What Is Diverticulitis and How to Prevent It!


In the US diverticular diseases have become very common, especially among the over-50 set. Diverticulosis is a condition characterized by small, pouch-like herniations called diverticula in the lining of the small intestines, esophagus, large intestine, or stomach. These pouches seldom cause problems, when not inflamed, so many with diverticulosis don’t even know they have the disease. But when bacteria get caught in the diverticula, the resulting inflammation causes fever, nausea, severe abdominal pain, and significant changes in bowel habits—usually constipation alternating with diarrhea—and the condition becomes diverticulitis, the more advanced stage of diverticulosis.

In the early 1900s doctors first noticed diverticulosis and diverticulitis —about the same time processed foods entered the American diet. Today, experts know that low-fiber diets full of processed foods, animal products and refined foods, which can be constipating, are the main contributors to diverticular diseases. When constipated, your bowel muscles must strain to move excessively hard stool, which increases pressure in the colon, causing weak spots in the gastrointestinal linings to bulge out and become diverticula.

Surgery to remove the infected bowel and prevent against sepsis (whole-body infection) often remains the only option if an infection goes undetected or spreads, so it’s imperative that diverticulitis be diagnosed swiftly and appropriately by a healthcare provider. Although many doctors prescribe antibiotics, you can cure—and even prevent—diverticulitis naturally and without drugs.

Eat, Prevent, Heal
In both staving off and treating diverticular diseases food plays a huge role.  Aim to get 30 to 35 grams of insoluble and soluble fiber each day to prevent these woes. Soluble fiber, found in foods such as root vegetables, oat bran, and freshly ground flaxseeds, adopts a jelly-like consistency in the intestines, feeding good bacteria and soothing digestive-tract muscles. Insoluble fiber, from fruit skins, whole grains, nuts, dark leafy vegetables,  absorbs water and passes almost unchanged through the intestinal tract, easing bowel movements.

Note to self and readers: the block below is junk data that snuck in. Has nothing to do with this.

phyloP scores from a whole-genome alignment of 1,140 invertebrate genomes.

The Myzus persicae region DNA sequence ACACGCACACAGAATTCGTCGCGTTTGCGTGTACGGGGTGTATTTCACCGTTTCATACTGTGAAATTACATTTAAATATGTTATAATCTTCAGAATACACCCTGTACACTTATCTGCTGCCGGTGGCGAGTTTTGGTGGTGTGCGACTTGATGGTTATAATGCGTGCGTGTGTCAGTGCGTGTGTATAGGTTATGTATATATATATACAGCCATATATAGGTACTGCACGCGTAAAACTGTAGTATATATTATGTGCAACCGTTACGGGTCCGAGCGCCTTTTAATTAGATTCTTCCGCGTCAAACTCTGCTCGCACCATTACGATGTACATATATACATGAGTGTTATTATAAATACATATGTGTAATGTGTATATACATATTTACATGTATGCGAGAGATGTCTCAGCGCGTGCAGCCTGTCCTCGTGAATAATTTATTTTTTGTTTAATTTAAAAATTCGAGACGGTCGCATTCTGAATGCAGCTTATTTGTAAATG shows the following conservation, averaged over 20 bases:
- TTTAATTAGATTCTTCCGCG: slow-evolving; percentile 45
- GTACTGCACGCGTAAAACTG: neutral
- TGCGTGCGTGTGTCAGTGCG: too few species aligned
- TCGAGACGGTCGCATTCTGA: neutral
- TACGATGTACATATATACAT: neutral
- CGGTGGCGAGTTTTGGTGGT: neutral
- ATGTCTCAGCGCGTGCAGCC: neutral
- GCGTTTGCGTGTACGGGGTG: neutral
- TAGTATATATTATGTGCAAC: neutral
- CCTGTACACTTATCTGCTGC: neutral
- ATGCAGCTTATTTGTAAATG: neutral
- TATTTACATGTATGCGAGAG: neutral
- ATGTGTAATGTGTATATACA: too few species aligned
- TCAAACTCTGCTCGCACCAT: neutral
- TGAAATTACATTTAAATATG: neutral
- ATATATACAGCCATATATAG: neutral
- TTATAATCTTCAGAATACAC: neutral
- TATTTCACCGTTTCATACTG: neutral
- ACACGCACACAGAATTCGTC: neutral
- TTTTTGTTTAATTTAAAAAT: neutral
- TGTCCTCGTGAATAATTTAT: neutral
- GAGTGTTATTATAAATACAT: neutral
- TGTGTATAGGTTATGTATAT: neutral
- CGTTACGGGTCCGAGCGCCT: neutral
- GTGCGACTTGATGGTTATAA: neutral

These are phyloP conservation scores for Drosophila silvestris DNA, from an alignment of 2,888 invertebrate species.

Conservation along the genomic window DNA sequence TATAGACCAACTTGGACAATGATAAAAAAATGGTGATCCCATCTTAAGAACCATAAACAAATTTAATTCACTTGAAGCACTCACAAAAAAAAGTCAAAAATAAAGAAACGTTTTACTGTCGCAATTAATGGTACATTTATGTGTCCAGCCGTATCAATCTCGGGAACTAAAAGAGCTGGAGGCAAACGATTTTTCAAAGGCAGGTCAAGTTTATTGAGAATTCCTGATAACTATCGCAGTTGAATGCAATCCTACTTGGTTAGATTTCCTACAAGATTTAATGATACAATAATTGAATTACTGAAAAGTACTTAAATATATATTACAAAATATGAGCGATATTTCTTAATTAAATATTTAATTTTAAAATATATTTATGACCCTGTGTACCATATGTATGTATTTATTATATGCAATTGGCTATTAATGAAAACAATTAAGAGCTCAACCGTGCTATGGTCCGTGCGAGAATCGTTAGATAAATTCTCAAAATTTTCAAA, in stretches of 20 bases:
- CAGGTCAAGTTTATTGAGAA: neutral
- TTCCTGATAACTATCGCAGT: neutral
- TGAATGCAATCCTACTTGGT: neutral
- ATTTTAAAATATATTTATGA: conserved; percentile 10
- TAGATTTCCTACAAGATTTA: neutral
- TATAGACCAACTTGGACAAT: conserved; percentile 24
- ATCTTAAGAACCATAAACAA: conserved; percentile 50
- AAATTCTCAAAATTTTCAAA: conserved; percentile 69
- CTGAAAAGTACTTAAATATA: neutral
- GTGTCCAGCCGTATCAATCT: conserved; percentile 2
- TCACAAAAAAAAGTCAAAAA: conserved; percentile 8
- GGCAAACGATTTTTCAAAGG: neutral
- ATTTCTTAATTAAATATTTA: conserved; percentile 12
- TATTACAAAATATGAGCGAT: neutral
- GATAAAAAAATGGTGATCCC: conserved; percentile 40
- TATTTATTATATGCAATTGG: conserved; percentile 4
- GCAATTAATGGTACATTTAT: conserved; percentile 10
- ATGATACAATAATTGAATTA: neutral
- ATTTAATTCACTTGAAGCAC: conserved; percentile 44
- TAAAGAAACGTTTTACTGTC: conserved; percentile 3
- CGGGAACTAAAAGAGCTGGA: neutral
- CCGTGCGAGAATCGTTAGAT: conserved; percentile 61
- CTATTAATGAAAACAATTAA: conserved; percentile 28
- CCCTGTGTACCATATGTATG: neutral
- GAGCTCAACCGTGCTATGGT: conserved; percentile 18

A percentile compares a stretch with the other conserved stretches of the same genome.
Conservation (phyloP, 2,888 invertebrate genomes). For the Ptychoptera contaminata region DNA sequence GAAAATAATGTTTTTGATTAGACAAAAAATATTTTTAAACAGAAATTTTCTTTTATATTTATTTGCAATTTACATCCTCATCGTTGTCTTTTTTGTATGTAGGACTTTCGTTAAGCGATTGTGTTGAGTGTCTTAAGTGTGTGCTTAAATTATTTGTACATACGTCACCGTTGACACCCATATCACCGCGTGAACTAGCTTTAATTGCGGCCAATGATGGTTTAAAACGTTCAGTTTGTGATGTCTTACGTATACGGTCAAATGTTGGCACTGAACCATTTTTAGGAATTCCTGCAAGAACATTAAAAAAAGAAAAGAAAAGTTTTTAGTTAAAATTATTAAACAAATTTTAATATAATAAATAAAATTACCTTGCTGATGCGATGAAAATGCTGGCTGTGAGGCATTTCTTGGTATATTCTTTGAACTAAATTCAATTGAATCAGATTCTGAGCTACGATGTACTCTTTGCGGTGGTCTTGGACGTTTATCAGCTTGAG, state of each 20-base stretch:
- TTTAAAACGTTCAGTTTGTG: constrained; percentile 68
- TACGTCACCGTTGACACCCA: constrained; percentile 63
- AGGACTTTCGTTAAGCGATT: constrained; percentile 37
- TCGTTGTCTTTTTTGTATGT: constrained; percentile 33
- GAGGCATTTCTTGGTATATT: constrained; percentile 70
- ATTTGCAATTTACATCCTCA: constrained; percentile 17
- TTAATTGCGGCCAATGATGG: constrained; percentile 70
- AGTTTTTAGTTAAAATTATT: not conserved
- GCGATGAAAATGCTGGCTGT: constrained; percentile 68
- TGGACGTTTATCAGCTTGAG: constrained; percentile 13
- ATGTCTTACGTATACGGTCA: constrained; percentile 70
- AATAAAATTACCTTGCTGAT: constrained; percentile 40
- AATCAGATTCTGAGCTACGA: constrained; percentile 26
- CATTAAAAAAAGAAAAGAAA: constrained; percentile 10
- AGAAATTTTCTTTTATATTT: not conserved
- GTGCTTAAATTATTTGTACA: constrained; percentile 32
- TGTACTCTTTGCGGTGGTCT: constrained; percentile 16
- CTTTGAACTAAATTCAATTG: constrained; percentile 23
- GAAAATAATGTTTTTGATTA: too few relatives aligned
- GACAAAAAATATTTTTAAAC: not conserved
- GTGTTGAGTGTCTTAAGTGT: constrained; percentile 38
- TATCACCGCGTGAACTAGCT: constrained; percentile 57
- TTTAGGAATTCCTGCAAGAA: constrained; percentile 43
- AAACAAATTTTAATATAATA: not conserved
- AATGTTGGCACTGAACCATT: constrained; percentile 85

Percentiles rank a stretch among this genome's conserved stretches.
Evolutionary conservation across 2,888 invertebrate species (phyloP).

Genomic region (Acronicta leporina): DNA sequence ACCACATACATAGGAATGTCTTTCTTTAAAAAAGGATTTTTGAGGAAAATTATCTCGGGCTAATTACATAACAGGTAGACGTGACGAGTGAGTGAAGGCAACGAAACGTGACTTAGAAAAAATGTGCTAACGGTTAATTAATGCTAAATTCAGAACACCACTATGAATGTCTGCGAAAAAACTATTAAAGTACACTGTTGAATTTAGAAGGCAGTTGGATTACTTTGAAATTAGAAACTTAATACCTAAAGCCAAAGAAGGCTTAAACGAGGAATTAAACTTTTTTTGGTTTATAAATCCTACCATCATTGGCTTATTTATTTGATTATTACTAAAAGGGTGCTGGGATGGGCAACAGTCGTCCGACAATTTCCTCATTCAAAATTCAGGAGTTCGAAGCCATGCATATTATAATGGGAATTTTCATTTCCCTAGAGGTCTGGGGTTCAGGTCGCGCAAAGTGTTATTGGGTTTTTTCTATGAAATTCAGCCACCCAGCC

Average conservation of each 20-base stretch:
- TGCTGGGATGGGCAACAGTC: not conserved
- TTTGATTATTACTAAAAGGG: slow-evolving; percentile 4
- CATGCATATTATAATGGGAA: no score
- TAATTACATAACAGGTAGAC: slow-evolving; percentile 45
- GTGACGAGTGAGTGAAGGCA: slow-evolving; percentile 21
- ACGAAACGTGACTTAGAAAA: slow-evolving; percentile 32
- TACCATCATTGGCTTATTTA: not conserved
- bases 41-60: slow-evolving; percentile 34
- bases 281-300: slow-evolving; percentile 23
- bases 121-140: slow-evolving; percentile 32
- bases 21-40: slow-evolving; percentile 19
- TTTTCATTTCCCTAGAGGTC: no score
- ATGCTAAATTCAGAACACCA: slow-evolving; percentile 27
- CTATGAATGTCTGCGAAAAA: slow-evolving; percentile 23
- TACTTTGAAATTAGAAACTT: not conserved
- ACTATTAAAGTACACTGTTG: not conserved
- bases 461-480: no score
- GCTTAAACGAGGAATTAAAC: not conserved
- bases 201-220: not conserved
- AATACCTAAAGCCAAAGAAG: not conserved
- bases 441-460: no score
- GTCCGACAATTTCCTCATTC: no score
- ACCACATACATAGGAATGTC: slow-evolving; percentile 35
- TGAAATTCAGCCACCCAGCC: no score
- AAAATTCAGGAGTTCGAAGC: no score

Switch to a menu packed with soft, fiber-rich fruits and vegetables, including beets,  bananas, peeled potatoes, applesauce, along with soothing foods, such as cantaloupe, baked squash,  and sea vegetables to treat diverticulitis. Freshly ground flaxseeds—thanks to the thick, gooey consistency they assume when mixed with water and stomach acids—can help soften stool, increase transit time, and soothe inflamed tissue; I recommend 2 tablespoons per day. Avoid potential irritants like larger seeds and raw or dried fruits and legumes, while you heal, all of which can stick in the diverticula and cause greater irritation.

Support Your GI Tract
Nutritional supplements can jump-start the healing process in addition to diet, . Probiotics support beneficial gut flora, prevent further infections and help treat any underlying infections. I recommend a blend of lactobacillus and bifidobacterium.

Try Nature’s Way Probifia Pearls, Nature’s Way Primadophilus Optima or Enzymatic Therapy Acidophilus Pearls, , which delivers more than 35 billion colony-forming units.

Glutamine, an amino acid  is vital to healing infected and inflamed tissue. I suggest taking 500 mg of L-glutamine three times a day that serves as a crucial fuel source for intestinal cells. Anti-inflammatory fish oil also helps—find a clean supplement that provides a balance of the omega-3s docosahexaenoic acid (DHA) and eicosapentaenoic acid (EPA), totaling 2 grams per day. Try Enzymatic Therapy Eskimo-3 or Nordic Naturals ProOmega.

Power Up with Plants
Botanicals  help to treat diverticulitis like wild yam is very useful because of its antispasmodic and antibacterial properties: 500 mg three times a day should suffice.“Use your beverage as your medicine,” I often say, and there’s no better example than marshmallow root. Drinking 1 cup of marshmallow root tea three times a day can help relieve and repair tissue. Steep 1 to 2 teaspoons of dried leaf or dried root in 1 cup of boiling water for 10 minutes, strain, and cool.

Live Your Best Life
Finally, stress can aggravate diverticular diseases due to the profound mind-gut connection, . Stress-reduction techniques, such as yoga, regular exercise, meditation, daily 30-minute walks, and t’ai chi, can help ease your mind and give your gut time to repair.